Starting point: The one who likes to sit down but does not want anybody sitting next to her…

A writer/commuter: a rare breed…

Commuting to work everyday allows me to observe people, to reflect on some ideas, to practice my writing and to think about the big story I am working on at the moment…

This blog is to share those observations and thoughts, the randomness which comes with commuting, the beauty of simple gestures and my road to becoming a writer and a better photographer…

And here we go!

The one who likes to sit down but does not want anybody sitting next to her…:

this one lady used to always sit down wherever there was an available place. Seems normal, I actually do the same.
However, whenever she could, she would not follow the very well-known and worldwide accepted commuting well-behaving rules:

(1) do not sit on the aisle seat when both aisle and window seats are availables

(2) do not use your bag/backpack/newspapers as a friend/shield when the train/bus/metro is full…

The first rule is simple, it is quite annoying to pass over somebody while technically that person could have simply moved over, thus making it easier and less risky for him/her. Why do I say risky? If you have not lived through that situation, let me explain. One usually has to juggle (as a woman at least) with one handbag, a possible sweater, another bag (if the purse is too small to contain a book, a fruit, a bottle of water, some cookies).  Trying to get to that window seat with all these necessary ustensils without touching/hurting the one passenger sitting comfortably on the aisle seat is more difficult that it may seem at first.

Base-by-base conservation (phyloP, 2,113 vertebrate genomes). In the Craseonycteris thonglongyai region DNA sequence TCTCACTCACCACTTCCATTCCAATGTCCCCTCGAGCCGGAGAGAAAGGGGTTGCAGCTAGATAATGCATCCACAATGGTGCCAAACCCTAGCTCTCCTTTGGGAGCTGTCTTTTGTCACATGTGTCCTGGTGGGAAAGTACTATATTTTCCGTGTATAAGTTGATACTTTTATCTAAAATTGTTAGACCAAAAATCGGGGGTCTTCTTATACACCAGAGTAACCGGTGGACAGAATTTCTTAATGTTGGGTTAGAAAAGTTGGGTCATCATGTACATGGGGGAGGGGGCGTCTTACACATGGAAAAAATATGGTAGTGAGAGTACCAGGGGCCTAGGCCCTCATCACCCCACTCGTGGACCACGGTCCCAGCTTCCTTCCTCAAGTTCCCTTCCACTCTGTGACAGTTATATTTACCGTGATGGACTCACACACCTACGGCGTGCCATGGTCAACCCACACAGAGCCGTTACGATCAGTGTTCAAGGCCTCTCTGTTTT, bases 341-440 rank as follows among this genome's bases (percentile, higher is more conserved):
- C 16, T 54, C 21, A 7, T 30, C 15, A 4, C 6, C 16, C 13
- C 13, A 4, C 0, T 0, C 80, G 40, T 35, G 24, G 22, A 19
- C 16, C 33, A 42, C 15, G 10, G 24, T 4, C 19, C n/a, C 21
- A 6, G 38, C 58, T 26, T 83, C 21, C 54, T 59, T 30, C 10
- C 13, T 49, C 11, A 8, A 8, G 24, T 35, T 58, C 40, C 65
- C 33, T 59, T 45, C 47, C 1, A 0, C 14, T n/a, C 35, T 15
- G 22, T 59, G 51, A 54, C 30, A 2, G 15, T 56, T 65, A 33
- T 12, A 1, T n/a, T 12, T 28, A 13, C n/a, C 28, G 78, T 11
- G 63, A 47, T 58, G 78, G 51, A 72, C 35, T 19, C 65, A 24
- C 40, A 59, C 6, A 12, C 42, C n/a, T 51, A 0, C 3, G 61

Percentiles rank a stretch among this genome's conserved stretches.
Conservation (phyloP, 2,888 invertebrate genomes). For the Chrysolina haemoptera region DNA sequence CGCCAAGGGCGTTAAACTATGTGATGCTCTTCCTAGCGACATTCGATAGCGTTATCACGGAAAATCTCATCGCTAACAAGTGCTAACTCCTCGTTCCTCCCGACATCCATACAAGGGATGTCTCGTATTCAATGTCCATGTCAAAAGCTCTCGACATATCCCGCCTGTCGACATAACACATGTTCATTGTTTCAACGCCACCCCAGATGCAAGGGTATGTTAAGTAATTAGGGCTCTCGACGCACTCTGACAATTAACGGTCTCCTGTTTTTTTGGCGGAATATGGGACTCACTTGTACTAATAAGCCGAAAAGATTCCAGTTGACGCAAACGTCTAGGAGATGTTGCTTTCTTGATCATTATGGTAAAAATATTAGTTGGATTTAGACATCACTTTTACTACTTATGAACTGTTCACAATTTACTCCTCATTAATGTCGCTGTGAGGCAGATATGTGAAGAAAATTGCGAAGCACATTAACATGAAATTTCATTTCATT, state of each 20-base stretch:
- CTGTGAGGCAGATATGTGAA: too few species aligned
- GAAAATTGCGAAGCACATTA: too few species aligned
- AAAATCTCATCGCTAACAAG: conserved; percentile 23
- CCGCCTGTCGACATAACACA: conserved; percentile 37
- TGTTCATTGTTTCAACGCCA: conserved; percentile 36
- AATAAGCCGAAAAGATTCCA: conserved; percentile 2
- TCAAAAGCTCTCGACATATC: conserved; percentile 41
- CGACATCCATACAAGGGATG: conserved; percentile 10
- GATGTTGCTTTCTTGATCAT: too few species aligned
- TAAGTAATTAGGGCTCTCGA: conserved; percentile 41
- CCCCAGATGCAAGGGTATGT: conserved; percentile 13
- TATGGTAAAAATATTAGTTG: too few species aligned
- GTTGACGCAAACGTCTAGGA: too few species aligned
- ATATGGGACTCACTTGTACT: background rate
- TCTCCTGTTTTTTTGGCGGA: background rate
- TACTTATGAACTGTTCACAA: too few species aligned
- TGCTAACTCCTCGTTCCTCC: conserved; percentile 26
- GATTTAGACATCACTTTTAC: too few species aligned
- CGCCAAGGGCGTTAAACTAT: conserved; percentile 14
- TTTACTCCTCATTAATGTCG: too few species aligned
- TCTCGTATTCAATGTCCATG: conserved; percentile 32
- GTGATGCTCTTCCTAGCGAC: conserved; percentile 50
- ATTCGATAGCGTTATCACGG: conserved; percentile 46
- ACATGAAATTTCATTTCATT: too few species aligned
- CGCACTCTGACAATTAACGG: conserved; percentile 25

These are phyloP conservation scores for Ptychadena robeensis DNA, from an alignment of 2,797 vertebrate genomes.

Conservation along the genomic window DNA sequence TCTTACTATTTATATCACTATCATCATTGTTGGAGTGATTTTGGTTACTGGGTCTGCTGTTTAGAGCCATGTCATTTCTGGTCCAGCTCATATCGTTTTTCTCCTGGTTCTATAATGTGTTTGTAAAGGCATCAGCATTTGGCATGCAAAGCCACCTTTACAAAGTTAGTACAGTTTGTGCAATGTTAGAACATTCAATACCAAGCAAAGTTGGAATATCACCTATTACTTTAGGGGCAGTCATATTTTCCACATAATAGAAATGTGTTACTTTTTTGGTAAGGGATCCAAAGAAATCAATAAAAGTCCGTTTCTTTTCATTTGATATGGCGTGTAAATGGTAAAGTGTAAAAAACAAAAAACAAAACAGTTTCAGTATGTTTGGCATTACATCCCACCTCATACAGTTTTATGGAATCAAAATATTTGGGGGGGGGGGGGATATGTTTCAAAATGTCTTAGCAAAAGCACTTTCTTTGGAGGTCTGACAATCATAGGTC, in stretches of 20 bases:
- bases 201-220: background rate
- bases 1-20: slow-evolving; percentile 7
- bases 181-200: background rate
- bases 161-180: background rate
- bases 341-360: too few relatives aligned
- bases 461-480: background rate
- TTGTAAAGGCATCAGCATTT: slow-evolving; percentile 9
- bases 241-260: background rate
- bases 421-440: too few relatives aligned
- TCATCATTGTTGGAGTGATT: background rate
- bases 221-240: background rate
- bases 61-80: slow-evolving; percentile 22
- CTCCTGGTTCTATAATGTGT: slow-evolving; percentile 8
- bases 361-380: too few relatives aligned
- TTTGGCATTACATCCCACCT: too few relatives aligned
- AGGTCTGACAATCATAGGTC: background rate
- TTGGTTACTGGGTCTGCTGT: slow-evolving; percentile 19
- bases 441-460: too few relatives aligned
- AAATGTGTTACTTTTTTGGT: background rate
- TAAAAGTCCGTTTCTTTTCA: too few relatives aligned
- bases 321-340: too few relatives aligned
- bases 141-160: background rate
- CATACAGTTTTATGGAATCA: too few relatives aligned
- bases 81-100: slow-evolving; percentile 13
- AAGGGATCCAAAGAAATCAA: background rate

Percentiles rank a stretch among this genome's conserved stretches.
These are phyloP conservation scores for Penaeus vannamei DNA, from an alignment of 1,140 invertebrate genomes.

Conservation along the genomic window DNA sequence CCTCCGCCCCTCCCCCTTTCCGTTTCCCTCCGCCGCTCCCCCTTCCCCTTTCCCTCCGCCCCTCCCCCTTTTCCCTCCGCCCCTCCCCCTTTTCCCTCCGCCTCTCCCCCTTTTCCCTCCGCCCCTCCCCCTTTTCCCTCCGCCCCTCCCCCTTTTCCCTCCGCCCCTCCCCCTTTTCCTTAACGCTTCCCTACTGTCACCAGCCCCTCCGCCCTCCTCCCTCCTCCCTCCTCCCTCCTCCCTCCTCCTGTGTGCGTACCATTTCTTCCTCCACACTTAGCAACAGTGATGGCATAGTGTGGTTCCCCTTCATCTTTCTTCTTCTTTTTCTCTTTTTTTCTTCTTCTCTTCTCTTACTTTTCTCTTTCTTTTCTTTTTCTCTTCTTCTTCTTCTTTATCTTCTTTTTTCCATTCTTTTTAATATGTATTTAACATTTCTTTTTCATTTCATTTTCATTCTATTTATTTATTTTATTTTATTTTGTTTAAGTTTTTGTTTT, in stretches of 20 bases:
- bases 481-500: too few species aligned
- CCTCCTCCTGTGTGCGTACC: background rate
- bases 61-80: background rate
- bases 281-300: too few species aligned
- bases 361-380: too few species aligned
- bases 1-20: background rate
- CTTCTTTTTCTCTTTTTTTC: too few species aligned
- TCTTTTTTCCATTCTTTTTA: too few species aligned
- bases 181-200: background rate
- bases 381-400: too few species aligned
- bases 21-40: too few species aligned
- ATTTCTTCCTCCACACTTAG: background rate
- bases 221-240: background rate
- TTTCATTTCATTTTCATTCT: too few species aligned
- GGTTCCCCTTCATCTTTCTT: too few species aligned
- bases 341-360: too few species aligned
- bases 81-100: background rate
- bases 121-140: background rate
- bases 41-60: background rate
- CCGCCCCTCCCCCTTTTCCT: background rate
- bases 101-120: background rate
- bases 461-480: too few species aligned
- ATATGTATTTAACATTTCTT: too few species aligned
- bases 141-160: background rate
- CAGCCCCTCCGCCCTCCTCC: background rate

The bag rule (and here it´s not only women (men also use backpacks and both sex do have laptop bags) is also quite simple: if you see that the bus, train, metro is full, then please put your bag on your laps. Some people see the bag as an obstacle and are too shy to ask…or believe maybe the seat is taken…or simply take it as it is: That person does not want to be disturbed…Maybe but again that early in the morning, people will not try to start a conversation (most of the times)

So please, when you are on your next commute or if you are new to the system, remember the rules, they are simple but make it so easy for everybody…

2 Comments

  1. Pingback: The very first blog post – what was yours? « commutinggirl

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